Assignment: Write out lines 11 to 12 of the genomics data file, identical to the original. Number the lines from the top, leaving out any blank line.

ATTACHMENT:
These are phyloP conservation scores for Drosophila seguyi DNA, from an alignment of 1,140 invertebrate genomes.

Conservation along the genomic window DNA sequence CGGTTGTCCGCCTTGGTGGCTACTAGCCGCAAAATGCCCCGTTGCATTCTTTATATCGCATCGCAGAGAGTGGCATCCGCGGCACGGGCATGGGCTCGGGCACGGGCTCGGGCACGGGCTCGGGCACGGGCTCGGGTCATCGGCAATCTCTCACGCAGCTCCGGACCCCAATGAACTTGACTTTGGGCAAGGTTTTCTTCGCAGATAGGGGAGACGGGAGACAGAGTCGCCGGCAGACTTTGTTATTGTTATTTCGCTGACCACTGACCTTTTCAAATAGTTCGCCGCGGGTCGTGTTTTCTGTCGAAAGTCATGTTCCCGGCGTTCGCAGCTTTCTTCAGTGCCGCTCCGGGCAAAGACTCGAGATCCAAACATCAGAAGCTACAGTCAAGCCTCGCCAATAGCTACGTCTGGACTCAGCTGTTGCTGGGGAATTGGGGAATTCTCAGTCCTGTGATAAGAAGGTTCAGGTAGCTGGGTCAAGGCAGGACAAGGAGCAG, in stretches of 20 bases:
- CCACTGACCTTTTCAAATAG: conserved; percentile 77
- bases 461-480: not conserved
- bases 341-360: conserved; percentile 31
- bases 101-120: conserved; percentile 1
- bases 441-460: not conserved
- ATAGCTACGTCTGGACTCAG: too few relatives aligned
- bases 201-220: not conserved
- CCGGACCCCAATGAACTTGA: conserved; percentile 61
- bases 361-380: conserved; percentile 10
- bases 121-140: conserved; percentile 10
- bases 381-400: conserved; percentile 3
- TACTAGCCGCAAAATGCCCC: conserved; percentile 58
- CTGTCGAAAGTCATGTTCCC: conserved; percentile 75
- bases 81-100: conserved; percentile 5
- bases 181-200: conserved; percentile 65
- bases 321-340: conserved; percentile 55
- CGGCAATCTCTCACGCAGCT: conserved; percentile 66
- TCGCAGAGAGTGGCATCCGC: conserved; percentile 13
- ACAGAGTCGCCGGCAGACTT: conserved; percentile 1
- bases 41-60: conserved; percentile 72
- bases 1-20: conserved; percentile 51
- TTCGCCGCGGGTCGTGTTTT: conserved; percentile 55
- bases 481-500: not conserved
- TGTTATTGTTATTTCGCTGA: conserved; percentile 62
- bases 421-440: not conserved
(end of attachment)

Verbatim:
- bases 361-380: conserved; percentile 10
- bases 121-140: conserved; percentile 10